There is currently no cure for mixed hyperlipidemia. Instead, treatment is ongoing and aimed to help prevent or reduce the risk of cardiovascular disease.

Several factors can influence the physician’s choice of therapeutic approach. They to understand:

  • a person’s age at diagnosis
  • the presence of symptoms or other health problems
  • the severity of the increase in lipid levels

In some cases, a doctor may recommend lifestyle and habit changes as first-line treatment. Lifestyle changes to manage cholesterol levels to understand:

  • stop smoking
  • eating a diet focused on whole grains, fruits, vegetables, and lean proteins
  • maintain a moderate weight
  • exercise regularly

If these changes are not effective enough, a doctor may prescribe medications to help lower lipid levels. The AHA notes that a doctor can prescribe various forms of medication, including:

  • statins, although they are not safe for people with liver problems
  • ezetimibe (Zetia), which blocks cholesterol absorption
  • PCSK9 inhibitors
  • bile acid sequestrants
  • adenosine triphosphate-citrate lyase (ACL) inhibitors
  • fibrates
  • omega-3 fatty acid ethyl esters

The Social Security Administration (SSA) does not consider mixed hyperlipidemia a disability. However, it can potentially coexist with or lead to conditions that may qualify. These conditions include:

The AHA recommends that all adults over the age of 20 get a lipid profile every 4-6 years. A person should tell the doctor about any known risk factors for heart attack or stroke, such as family history, stress, physical inactivity, or smoking.

A person should speak with a doctor if they start to develop symptoms or problems that they cannot explain. The doctor can help determine what may be causing the problems.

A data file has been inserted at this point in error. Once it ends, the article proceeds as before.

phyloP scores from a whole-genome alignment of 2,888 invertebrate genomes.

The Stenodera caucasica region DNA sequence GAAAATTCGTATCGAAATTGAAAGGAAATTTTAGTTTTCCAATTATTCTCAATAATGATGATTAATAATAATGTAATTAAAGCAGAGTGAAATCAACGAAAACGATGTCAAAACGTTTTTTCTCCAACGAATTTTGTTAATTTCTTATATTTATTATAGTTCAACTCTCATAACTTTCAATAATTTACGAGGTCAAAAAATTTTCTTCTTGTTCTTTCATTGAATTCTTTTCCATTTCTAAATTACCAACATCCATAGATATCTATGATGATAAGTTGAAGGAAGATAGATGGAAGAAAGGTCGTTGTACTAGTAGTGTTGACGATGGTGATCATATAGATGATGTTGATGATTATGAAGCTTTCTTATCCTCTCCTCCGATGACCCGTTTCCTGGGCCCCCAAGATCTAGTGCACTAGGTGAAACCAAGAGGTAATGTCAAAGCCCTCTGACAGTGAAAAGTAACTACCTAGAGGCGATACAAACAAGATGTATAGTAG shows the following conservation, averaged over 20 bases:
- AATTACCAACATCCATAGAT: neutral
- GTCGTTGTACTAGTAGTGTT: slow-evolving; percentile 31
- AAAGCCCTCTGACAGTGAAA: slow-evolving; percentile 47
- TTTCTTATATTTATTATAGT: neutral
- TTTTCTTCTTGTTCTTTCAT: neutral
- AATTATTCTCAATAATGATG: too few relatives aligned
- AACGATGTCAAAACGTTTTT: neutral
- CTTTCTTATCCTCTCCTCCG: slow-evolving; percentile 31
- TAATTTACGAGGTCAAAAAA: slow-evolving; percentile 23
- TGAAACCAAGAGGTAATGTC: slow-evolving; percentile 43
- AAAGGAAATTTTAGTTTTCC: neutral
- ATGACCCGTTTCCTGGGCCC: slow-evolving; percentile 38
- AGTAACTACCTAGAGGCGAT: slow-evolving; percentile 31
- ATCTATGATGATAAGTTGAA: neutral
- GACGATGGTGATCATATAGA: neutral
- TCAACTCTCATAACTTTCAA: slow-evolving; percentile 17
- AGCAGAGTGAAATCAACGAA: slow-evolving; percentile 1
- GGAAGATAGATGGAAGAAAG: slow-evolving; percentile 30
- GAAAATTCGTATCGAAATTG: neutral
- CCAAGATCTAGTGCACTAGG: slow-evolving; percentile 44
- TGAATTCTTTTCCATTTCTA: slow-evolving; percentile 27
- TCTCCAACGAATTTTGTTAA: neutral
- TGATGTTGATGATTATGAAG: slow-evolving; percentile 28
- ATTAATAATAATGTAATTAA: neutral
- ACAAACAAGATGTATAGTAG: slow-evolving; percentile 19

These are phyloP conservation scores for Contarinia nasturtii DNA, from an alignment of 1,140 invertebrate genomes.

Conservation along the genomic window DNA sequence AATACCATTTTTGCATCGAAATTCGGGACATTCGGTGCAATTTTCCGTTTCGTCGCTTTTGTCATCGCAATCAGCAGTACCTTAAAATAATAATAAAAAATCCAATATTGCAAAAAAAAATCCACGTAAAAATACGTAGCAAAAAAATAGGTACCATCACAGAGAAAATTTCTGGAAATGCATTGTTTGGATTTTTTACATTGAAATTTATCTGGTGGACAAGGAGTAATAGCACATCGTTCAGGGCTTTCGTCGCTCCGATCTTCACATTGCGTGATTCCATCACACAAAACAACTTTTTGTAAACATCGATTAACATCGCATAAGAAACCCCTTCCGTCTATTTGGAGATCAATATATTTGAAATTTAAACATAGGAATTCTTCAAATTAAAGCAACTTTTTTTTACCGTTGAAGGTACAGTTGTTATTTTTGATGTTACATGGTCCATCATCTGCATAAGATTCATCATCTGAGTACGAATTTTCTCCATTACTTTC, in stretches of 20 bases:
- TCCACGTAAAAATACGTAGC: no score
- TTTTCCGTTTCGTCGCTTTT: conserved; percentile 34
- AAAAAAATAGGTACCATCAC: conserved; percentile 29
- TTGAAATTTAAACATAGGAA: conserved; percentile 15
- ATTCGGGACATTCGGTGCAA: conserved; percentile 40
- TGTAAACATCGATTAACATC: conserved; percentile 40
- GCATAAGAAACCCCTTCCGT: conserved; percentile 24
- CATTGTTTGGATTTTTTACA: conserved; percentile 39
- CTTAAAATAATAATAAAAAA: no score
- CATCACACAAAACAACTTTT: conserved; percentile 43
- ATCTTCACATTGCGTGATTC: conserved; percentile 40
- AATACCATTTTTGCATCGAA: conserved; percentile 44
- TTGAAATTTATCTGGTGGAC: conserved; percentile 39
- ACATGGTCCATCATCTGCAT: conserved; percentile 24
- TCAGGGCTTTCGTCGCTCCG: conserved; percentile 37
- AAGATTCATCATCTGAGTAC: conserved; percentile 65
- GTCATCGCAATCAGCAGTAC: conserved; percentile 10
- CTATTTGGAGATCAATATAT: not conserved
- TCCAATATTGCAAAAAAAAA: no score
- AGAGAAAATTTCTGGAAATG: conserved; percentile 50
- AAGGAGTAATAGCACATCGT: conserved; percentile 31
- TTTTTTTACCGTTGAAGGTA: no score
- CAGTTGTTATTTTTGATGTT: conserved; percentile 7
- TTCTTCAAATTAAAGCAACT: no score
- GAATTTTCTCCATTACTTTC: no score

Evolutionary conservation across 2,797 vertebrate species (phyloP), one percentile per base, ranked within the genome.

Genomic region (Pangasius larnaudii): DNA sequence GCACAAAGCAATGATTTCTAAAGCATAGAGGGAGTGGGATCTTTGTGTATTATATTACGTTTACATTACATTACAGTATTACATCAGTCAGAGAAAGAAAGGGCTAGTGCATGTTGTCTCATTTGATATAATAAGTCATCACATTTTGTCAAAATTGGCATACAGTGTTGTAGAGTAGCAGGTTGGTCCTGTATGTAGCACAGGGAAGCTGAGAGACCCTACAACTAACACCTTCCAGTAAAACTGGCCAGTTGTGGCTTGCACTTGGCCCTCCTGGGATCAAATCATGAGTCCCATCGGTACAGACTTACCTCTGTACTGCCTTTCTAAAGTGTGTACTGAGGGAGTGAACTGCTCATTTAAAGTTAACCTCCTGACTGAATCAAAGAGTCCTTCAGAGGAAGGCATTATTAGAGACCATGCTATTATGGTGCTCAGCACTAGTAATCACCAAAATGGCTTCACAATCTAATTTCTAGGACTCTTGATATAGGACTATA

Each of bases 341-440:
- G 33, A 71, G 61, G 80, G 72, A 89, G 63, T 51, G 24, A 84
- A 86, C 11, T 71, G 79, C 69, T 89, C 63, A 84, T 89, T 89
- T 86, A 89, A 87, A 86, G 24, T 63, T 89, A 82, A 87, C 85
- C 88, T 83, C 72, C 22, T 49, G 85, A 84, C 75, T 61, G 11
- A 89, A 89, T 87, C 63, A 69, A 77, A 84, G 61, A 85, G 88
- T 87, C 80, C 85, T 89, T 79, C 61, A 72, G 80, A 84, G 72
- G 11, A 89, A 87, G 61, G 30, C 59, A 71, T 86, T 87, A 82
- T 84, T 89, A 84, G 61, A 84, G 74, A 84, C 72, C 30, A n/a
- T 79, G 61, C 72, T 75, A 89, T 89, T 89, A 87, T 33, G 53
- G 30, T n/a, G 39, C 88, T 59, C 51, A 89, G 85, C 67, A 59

A person should not ignore certain symptoms. Anyone who suspects they are having a heart attack or stroke should call 911 or seek emergency medical help.

Symptoms of a Stroke may include:

  • slurred speech
  • numbness in the leg, arm, or face, usually on one side of the body
  • vision problems in one eye
  • confusion
  • a severe headache with no known cause
  • movement or coordination problems

Symptoms of a heart attack may include:

A range of factors can affect the outlook for people with hyperlipidemia. These include:

  • the age of the person
  • how well they stick to their treatment plan
  • how well their cholesterol levels are responding to treatment

Treatment will likely have the best chance of success if a person takes steps to ensure that they are following the plan as closely as possible. The person can also maximize their chances of getting a good result by:

  • have a nutritious and well-balanced diet
  • exercise regularly
  • reach or maintain a moderate weight
  • stop smoking, if applicable

Making these changes can help a person reduce their risk of cardiovascular disease and live a longer, healthier life.

Mixed hyperlipidemia is a congenital condition in which a person has naturally higher levels of cholesterol and fat in their body. Without proper treatment, this can increase the risk of developing complications, such as cardiovascular disease.

Treatment often involves a combination of lifestyle changes, such as diet and exercise, to help lower cholesterol levels. In some cases, the use of medication may be necessary.

About Antoine L. Cassell